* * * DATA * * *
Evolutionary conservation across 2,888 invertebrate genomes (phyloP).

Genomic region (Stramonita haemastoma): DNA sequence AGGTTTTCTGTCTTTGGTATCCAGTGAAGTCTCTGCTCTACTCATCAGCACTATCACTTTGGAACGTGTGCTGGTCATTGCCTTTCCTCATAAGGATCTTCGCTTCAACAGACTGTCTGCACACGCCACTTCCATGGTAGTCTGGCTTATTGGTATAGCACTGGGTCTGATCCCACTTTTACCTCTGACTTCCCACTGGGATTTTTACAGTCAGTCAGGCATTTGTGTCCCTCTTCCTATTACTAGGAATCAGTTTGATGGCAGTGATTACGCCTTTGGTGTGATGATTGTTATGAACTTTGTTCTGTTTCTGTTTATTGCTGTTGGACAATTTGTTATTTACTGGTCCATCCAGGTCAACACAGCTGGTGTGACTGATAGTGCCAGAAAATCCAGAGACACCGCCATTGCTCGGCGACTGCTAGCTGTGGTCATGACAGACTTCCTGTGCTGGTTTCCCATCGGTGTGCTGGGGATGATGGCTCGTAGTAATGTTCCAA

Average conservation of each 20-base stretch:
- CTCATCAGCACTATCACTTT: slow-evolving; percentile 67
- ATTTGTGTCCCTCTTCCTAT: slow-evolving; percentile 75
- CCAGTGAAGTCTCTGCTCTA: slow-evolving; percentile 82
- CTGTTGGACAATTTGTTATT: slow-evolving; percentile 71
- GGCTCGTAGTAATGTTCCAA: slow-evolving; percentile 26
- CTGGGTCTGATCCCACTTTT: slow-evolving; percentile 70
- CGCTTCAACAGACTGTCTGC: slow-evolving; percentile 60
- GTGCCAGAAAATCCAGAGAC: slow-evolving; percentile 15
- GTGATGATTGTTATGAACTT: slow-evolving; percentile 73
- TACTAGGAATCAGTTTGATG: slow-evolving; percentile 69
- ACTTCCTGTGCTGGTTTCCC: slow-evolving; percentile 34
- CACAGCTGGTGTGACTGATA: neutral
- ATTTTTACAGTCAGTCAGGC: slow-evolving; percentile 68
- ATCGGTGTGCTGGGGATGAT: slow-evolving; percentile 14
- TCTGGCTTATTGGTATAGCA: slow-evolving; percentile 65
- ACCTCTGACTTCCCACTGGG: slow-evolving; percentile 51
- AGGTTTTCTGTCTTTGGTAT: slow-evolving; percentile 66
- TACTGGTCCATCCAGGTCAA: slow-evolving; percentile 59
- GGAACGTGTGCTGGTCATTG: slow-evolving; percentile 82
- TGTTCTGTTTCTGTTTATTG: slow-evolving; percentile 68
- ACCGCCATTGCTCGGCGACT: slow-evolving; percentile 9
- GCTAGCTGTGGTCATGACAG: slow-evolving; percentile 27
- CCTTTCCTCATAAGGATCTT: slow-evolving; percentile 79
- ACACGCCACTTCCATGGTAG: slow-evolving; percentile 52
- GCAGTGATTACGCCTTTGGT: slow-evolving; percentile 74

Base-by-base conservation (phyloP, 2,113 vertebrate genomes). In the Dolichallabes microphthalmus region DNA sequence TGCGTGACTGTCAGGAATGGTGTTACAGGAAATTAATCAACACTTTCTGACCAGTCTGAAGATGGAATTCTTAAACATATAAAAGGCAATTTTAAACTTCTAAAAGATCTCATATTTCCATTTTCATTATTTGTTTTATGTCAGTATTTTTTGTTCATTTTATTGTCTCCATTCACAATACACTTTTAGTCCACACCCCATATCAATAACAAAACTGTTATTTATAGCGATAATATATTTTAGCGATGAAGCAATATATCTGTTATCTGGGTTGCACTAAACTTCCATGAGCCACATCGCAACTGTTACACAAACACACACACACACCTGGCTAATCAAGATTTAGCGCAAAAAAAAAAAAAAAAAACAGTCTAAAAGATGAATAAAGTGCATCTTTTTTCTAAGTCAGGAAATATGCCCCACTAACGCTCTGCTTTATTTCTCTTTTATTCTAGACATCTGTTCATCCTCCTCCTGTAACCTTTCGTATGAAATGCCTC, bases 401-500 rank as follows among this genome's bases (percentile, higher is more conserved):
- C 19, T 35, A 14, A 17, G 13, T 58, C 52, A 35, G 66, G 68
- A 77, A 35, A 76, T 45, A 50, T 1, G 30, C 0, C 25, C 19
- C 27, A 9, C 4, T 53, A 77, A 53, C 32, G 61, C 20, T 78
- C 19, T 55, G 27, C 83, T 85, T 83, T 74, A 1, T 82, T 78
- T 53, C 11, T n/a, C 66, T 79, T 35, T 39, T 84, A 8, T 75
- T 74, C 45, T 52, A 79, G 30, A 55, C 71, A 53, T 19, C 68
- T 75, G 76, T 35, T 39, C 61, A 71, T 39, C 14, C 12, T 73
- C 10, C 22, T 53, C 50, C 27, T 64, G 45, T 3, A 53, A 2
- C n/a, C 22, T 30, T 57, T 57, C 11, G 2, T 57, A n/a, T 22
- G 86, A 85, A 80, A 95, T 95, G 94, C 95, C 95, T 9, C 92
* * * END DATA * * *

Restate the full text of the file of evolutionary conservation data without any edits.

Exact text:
Evolutionary conservation across 2,888 invertebrate genomes (phyloP).

Genomic region (Stramonita haemastoma): DNA sequence AGGTTTTCTGTCTTTGGTATCCAGTGAAGTCTCTGCTCTACTCATCAGCACTATCACTTTGGAACGTGTGCTGGTCATTGCCTTTCCTCATAAGGATCTTCGCTTCAACAGACTGTCTGCACACGCCACTTCCATGGTAGTCTGGCTTATTGGTATAGCACTGGGTCTGATCCCACTTTTACCTCTGACTTCCCACTGGGATTTTTACAGTCAGTCAGGCATTTGTGTCCCTCTTCCTATTACTAGGAATCAGTTTGATGGCAGTGATTACGCCTTTGGTGTGATGATTGTTATGAACTTTGTTCTGTTTCTGTTTATTGCTGTTGGACAATTTGTTATTTACTGGTCCATCCAGGTCAACACAGCTGGTGTGACTGATAGTGCCAGAAAATCCAGAGACACCGCCATTGCTCGGCGACTGCTAGCTGTGGTCATGACAGACTTCCTGTGCTGGTTTCCCATCGGTGTGCTGGGGATGATGGCTCGTAGTAATGTTCCAA

Average conservation of each 20-base stretch:
- CTCATCAGCACTATCACTTT: slow-evolving; percentile 67
- ATTTGTGTCCCTCTTCCTAT: slow-evolving; percentile 75
- CCAGTGAAGTCTCTGCTCTA: slow-evolving; percentile 82
- CTGTTGGACAATTTGTTATT: slow-evolving; percentile 71
- GGCTCGTAGTAATGTTCCAA: slow-evolving; percentile 26
- CTGGGTCTGATCCCACTTTT: slow-evolving; percentile 70
- CGCTTCAACAGACTGTCTGC: slow-evolving; percentile 60
- GTGCCAGAAAATCCAGAGAC: slow-evolving; percentile 15
- GTGATGATTGTTATGAACTT: slow-evolving; percentile 73
- TACTAGGAATCAGTTTGATG: slow-evolving; percentile 69
- ACTTCCTGTGCTGGTTTCCC: slow-evolving; percentile 34
- CACAGCTGGTGTGACTGATA: neutral
- ATTTTTACAGTCAGTCAGGC: slow-evolving; percentile 68
- ATCGGTGTGCTGGGGATGAT: slow-evolving; percentile 14
- TCTGGCTTATTGGTATAGCA: slow-evolving; percentile 65
- ACCTCTGACTTCCCACTGGG: slow-evolving; percentile 51
- AGGTTTTCTGTCTTTGGTAT: slow-evolving; percentile 66
- TACTGGTCCATCCAGGTCAA: slow-evolving; percentile 59
- GGAACGTGTGCTGGTCATTG: slow-evolving; percentile 82
- TGTTCTGTTTCTGTTTATTG: slow-evolving; percentile 68
- ACCGCCATTGCTCGGCGACT: slow-evolving; percentile 9
- GCTAGCTGTGGTCATGACAG: slow-evolving; percentile 27
- CCTTTCCTCATAAGGATCTT: slow-evolving; percentile 79
- ACACGCCACTTCCATGGTAG: slow-evolving; percentile 52
- GCAGTGATTACGCCTTTGGT: slow-evolving; percentile 74

Base-by-base conservation (phyloP, 2,113 vertebrate genomes). In the Dolichallabes microphthalmus region DNA sequence TGCGTGACTGTCAGGAATGGTGTTACAGGAAATTAATCAACACTTTCTGACCAGTCTGAAGATGGAATTCTTAAACATATAAAAGGCAATTTTAAACTTCTAAAAGATCTCATATTTCCATTTTCATTATTTGTTTTATGTCAGTATTTTTTGTTCATTTTATTGTCTCCATTCACAATACACTTTTAGTCCACACCCCATATCAATAACAAAACTGTTATTTATAGCGATAATATATTTTAGCGATGAAGCAATATATCTGTTATCTGGGTTGCACTAAACTTCCATGAGCCACATCGCAACTGTTACACAAACACACACACACACCTGGCTAATCAAGATTTAGCGCAAAAAAAAAAAAAAAAAACAGTCTAAAAGATGAATAAAGTGCATCTTTTTTCTAAGTCAGGAAATATGCCCCACTAACGCTCTGCTTTATTTCTCTTTTATTCTAGACATCTGTTCATCCTCCTCCTGTAACCTTTCGTATGAAATGCCTC, bases 401-500 rank as follows among this genome's bases (percentile, higher is more conserved):
- C 19, T 35, A 14, A 17, G 13, T 58, C 52, A 35, G 66, G 68
- A 77, A 35, A 76, T 45, A 50, T 1, G 30, C 0, C 25, C 19
- C 27, A 9, C 4, T 53, A 77, A 53, C 32, G 61, C 20, T 78
- C 19, T 55, G 27, C 83, T 85, T 83, T 74, A 1, T 82, T 78
- T 53, C 11, T n/a, C 66, T 79, T 35, T 39, T 84, A 8, T 75
- T 74, C 45, T 52, A 79, G 30, A 55, C 71, A 53, T 19, C 68
- T 75, G 76, T 35, T 39, C 61, A 71, T 39, C 14, C 12, T 73
- C 10, C 22, T 53, C 50, C 27, T 64, G 45, T 3, A 53, A 2
- C n/a, C 22, T 30, T 57, T 57, C 11, G 2, T 57, A n/a, T 22
- G 86, A 85, A 80, A 95, T 95, G 94, C 95, C 95, T 9, C 92